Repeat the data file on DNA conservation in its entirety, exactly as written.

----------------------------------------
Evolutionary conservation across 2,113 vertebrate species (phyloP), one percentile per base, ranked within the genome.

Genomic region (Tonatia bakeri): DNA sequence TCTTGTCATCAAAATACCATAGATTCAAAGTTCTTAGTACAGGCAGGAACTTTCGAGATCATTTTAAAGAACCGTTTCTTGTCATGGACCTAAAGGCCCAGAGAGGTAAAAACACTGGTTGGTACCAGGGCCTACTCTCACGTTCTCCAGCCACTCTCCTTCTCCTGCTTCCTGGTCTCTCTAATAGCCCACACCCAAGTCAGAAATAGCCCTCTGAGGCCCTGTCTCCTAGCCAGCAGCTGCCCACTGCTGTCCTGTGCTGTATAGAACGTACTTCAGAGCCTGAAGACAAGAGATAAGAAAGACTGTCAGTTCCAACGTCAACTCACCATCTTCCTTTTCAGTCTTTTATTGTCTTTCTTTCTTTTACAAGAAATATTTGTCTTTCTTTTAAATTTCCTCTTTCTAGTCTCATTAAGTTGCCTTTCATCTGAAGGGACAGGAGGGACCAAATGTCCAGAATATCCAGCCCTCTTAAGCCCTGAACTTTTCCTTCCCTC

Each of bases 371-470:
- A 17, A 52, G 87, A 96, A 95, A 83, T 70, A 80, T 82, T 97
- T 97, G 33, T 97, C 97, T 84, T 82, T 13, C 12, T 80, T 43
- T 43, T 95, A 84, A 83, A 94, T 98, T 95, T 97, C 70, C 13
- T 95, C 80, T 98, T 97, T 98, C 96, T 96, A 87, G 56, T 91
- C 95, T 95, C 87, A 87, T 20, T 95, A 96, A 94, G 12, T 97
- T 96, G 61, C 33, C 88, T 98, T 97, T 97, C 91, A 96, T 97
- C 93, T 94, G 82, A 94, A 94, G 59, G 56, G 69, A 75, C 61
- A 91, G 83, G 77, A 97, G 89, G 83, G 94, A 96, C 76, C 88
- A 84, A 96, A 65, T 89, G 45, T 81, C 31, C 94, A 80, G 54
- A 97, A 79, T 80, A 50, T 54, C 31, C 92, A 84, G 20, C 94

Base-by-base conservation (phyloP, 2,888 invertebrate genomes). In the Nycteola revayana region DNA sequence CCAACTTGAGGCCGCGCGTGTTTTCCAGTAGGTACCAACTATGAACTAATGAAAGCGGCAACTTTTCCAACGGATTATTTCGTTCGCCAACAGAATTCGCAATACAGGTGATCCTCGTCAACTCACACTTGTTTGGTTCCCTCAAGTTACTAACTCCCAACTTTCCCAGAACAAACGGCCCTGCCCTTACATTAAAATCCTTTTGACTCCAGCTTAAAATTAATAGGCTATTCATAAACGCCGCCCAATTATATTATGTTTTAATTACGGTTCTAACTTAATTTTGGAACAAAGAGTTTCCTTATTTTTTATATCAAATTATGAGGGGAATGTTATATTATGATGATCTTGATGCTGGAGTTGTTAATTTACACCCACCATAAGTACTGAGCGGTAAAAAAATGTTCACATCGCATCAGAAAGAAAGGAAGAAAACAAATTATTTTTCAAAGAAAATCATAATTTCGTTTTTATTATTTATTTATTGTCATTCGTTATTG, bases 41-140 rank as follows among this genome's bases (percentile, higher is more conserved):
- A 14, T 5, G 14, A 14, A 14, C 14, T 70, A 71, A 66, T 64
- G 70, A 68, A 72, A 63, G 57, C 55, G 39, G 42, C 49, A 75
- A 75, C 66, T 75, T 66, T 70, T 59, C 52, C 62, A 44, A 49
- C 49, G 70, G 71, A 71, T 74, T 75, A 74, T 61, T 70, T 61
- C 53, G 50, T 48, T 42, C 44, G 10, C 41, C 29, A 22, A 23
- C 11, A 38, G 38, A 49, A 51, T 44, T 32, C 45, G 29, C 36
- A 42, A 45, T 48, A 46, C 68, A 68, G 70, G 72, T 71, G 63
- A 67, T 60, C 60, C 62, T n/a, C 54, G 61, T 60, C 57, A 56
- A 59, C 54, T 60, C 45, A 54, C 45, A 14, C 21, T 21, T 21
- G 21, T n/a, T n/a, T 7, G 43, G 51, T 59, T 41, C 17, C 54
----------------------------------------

Evolutionary conservation across 2,113 vertebrate species (phyloP), one percentile per base, ranked within the genome.

Genomic region (Tonatia bakeri): DNA sequence TCTTGTCATCAAAATACCATAGATTCAAAGTTCTTAGTACAGGCAGGAACTTTCGAGATCATTTTAAAGAACCGTTTCTTGTCATGGACCTAAAGGCCCAGAGAGGTAAAAACACTGGTTGGTACCAGGGCCTACTCTCACGTTCTCCAGCCACTCTCCTTCTCCTGCTTCCTGGTCTCTCTAATAGCCCACACCCAAGTCAGAAATAGCCCTCTGAGGCCCTGTCTCCTAGCCAGCAGCTGCCCACTGCTGTCCTGTGCTGTATAGAACGTACTTCAGAGCCTGAAGACAAGAGATAAGAAAGACTGTCAGTTCCAACGTCAACTCACCATCTTCCTTTTCAGTCTTTTATTGTCTTTCTTTCTTTTACAAGAAATATTTGTCTTTCTTTTAAATTTCCTCTTTCTAGTCTCATTAAGTTGCCTTTCATCTGAAGGGACAGGAGGGACCAAATGTCCAGAATATCCAGCCCTCTTAAGCCCTGAACTTTTCCTTCCCTC

Each of bases 371-470:
- A 17, A 52, G 87, A 96, A 95, A 83, T 70, A 80, T 82, T 97
- T 97, G 33, T 97, C 97, T 84, T 82, T 13, C 12, T 80, T 43
- T 43, T 95, A 84, A 83, A 94, T 98, T 95, T 97, C 70, C 13
- T 95, C 80, T 98, T 97, T 98, C 96, T 96, A 87, G 56, T 91
- C 95, T 95, C 87, A 87, T 20, T 95, A 96, A 94, G 12, T 97
- T 96, G 61, C 33, C 88, T 98, T 97, T 97, C 91, A 96, T 97
- C 93, T 94, G 82, A 94, A 94, G 59, G 56, G 69, A 75, C 61
- A 91, G 83, G 77, A 97, G 89, G 83, G 94, A 96, C 76, C 88
- A 84, A 96, A 65, T 89, G 45, T 81, C 31, C 94, A 80, G 54
- A 97, A 79, T 80, A 50, T 54, C 31, C 92, A 84, G 20, C 94

Base-by-base conservation (phyloP, 2,888 invertebrate genomes). In the Nycteola revayana region DNA sequence CCAACTTGAGGCCGCGCGTGTTTTCCAGTAGGTACCAACTATGAACTAATGAAAGCGGCAACTTTTCCAACGGATTATTTCGTTCGCCAACAGAATTCGCAATACAGGTGATCCTCGTCAACTCACACTTGTTTGGTTCCCTCAAGTTACTAACTCCCAACTTTCCCAGAACAAACGGCCCTGCCCTTACATTAAAATCCTTTTGACTCCAGCTTAAAATTAATAGGCTATTCATAAACGCCGCCCAATTATATTATGTTTTAATTACGGTTCTAACTTAATTTTGGAACAAAGAGTTTCCTTATTTTTTATATCAAATTATGAGGGGAATGTTATATTATGATGATCTTGATGCTGGAGTTGTTAATTTACACCCACCATAAGTACTGAGCGGTAAAAAAATGTTCACATCGCATCAGAAAGAAAGGAAGAAAACAAATTATTTTTCAAAGAAAATCATAATTTCGTTTTTATTATTTATTTATTGTCATTCGTTATTG, bases 41-140 rank as follows among this genome's bases (percentile, higher is more conserved):
- A 14, T 5, G 14, A 14, A 14, C 14, T 70, A 71, A 66, T 64
- G 70, A 68, A 72, A 63, G 57, C 55, G 39, G 42, C 49, A 75
- A 75, C 66, T 75, T 66, T 70, T 59, C 52, C 62, A 44, A 49
- C 49, G 70, G 71, A 71, T 74, T 75, A 74, T 61, T 70, T 61
- C 53, G 50, T 48, T 42, C 44, G 10, C 41, C 29, A 22, A 23
- C 11, A 38, G 38, A 49, A 51, T 44, T 32, C 45, G 29, C 36
- A 42, A 45, T 48, A 46, C 68, A 68, G 70, G 72, T 71, G 63
- A 67, T 60, C 60, C 62, T n/a, C 54, G 61, T 60, C 57, A 56
- A 59, C 54, T 60, C 45, A 54, C 45, A 14, C 21, T 21, T 21
- G 21, T n/a, T n/a, T 7, G 43, G 51, T 59, T 41, C 17, C 54